Thursday, October 21, 2021
Guest blogger: Alexandra Villalon, law student, University of San Francisco
Living on the Texas-Mexico border is complicated and complex. I used to think that anyone who lives close to the border would abhor the Border Patrol and ICE as 89% of residents of the Texas-Mexico border region identify as Hispanic or Latino. (Texas Health and Human Services, 2017). Many residents are of immigrant families that immigrated across the border and have settled down in cities like McAllen and El Paso. Many may also know of or have family members that are undocumented living with them. Yet, I was mistaken to think that everyone on the border who identifies as Hispanic or Latino thinks the same way. This was evident (but still shocking) when Latinos voted for Trump in 2020. This seemed counterintuitive after Trump’s border wall initiative, family separation policy, and the racist remarks made during Trump’s first term in office. I still did not understand.
And then an article from Texas Monthly popped into my inbox. It was entitled “In El Paso, Joining Border Patrol Offers a Rare Path to Financial Security. But for Some Immigrant Kids, it’s Complicated.” Here, again was a paradox. Why would anyone, much less Gen X kids, want to join the Border Patrol? The same Border Patrol who racially profiles immigrants who have similar backgrounds and look like these kids?
Being a border patrol agent is a job like any other. One can go online to USAJOBS.gov and apply for open positions. The starting salary varies from $49,500-$78,200 for the first year with the opportunity for promotion for each subsequent year. Within four years of service, one can make up to $125,900/year. As of 2016, Latinos make up a little more than 50% of the Border Patrol. Hispanic or Latino border patrol agents make an average of $70,500 compared to the $59,600 that white border patrol agents make. (Zippia, 2021).
Are Latinos in it for the money? Yes, that’s part of it. The Texas Monthly article focuses on the documentary released at Sundance Film Festival earlier this year that follows El Paso’s Horizon High School’s criminal justice club members and their trek to entering the Border Patrol or other law enforcement agencies. The criminal justice club prepares high school students for a career in law enforcement: students practice active shooter drills, hold fake guns, wear tactical gear and learn how to execute search warrants. There’s even an annual UIL “Border Challenge” competition where top high school law enforcement programs compete in real world law enforcement scenarios like felony stop, burglary in progress, hostage negotiation, and active shooter. Students know that a job in law enforcement is “one of only three career fields in El Paso with wages comparable to national averages.” (Texas Monthly, 2021). El Paso’s median household income is $14,000 less per year and 22% of El Pasoans lacked health coverage in 2018. So, a career in law enforcement is appealing across the board. It provides great benefits, doesn’t require moving far from home for those who wish to support their family, and has a great starting salary.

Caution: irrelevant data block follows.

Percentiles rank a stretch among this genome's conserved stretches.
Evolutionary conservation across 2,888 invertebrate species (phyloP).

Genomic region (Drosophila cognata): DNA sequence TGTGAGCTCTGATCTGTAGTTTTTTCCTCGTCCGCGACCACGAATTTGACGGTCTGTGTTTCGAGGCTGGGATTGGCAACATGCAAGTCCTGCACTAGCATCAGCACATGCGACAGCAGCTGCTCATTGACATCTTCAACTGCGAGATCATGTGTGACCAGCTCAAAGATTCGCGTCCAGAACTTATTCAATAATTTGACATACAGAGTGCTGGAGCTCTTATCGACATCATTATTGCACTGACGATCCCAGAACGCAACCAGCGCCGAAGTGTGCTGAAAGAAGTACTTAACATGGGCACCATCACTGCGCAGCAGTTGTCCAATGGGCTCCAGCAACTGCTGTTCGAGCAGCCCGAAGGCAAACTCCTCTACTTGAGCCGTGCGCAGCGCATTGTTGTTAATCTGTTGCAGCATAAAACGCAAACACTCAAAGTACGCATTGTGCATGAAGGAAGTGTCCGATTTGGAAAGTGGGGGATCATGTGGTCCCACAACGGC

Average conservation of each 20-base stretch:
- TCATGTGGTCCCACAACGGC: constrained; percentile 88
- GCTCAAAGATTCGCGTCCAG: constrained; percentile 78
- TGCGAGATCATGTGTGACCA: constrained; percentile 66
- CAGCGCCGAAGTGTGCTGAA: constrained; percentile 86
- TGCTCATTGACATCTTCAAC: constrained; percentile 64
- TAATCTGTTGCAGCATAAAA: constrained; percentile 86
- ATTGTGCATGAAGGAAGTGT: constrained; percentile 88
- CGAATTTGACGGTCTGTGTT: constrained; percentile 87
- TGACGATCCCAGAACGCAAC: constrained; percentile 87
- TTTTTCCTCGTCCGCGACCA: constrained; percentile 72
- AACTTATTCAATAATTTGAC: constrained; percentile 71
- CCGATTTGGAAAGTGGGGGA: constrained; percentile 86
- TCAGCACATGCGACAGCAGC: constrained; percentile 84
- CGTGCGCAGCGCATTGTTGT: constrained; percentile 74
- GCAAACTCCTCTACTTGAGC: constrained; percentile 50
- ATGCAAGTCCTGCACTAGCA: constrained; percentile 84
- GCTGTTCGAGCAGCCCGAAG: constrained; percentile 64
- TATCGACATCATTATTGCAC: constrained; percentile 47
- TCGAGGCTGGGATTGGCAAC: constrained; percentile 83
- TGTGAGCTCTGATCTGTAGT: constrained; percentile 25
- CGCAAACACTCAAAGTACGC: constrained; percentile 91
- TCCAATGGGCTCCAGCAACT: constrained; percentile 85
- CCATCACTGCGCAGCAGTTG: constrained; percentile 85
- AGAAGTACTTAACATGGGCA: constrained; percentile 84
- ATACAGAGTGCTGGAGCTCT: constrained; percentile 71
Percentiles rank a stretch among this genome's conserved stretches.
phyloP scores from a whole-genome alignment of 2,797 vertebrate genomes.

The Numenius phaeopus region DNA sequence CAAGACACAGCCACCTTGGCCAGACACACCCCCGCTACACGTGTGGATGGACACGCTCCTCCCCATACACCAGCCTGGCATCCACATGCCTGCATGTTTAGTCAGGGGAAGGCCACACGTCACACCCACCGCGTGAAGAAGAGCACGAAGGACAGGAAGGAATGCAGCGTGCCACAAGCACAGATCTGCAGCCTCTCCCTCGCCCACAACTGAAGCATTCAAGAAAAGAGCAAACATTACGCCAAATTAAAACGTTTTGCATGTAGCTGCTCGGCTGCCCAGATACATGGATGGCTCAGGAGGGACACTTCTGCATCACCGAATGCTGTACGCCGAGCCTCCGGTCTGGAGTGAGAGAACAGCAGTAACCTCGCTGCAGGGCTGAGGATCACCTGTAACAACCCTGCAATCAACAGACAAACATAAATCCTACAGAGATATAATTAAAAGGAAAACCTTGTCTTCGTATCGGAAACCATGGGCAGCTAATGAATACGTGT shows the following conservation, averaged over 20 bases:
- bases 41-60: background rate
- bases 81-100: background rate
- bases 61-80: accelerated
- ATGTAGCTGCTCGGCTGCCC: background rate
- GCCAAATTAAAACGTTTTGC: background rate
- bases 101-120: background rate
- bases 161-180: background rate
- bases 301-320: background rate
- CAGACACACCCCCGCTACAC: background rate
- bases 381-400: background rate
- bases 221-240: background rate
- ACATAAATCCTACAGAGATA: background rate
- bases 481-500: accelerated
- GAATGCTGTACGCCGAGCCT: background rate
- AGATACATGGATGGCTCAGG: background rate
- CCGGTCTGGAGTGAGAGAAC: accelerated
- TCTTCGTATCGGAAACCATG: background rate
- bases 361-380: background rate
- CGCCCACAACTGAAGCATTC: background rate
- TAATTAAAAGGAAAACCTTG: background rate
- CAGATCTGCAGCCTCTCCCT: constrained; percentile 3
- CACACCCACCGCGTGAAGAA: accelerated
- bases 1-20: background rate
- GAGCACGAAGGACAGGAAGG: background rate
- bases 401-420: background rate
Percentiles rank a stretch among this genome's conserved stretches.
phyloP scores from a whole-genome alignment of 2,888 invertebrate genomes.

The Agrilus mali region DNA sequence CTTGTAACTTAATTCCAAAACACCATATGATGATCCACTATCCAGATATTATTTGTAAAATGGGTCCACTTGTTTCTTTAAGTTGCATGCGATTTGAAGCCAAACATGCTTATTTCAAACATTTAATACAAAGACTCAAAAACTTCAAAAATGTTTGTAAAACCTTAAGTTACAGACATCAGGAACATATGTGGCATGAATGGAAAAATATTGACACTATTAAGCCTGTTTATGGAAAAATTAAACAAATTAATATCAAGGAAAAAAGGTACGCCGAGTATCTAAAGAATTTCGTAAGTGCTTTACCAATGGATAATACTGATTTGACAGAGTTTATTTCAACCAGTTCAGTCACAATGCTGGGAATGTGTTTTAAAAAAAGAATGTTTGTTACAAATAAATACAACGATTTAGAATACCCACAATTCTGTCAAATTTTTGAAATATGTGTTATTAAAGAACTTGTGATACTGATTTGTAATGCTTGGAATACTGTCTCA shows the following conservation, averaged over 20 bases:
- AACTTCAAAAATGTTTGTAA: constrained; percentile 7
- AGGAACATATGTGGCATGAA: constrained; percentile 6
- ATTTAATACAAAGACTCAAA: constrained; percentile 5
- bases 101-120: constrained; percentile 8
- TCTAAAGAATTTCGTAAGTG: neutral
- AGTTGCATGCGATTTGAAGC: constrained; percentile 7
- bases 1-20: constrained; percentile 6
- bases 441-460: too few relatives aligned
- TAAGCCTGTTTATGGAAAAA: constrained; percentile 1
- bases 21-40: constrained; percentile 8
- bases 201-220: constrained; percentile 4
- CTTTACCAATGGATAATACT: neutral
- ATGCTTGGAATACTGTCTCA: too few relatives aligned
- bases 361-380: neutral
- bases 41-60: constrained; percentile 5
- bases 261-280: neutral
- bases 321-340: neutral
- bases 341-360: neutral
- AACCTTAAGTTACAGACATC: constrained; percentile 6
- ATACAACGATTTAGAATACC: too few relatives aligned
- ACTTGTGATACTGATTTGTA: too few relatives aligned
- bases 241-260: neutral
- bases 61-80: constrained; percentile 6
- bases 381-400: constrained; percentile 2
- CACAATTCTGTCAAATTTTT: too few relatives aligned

How do the students grapple with potentially arresting their own ethnic group or even a family member? Most, if not all the students in the documentary who want to enter law enforcement are bought into the idea that border patrol agents are here to protect public safety. The job summary outlining the duties for a border patrol agent states that the DHS “is calling on those who want to help protect American interests and secure our Nation.” These students don’t think they’re doing any wrong, which they are not. They are applying to a legal job and enforcing the law of the country they are a citizen of.
Children of Latino immigrants also want to do right by their immigrant parents. Many have seen first-hand what it takes to survive in the United States and how their parents worked hard to provide for their family. Latino children, especially as they get older, want to make their parents proud and show them that what their parents have done for them all their lives was not in vain. How they show that is through a well-paying job.
I can’t fault these high school students for wanting to do better for themselves and their families. It’s sad to know that their only option, it seems like, is to enter the field of law enforcement and be on the side “against immigrants,” those immigrants could have been their parents!
But those are the nuances and complexities that have developed from immigration enforcement in the United States.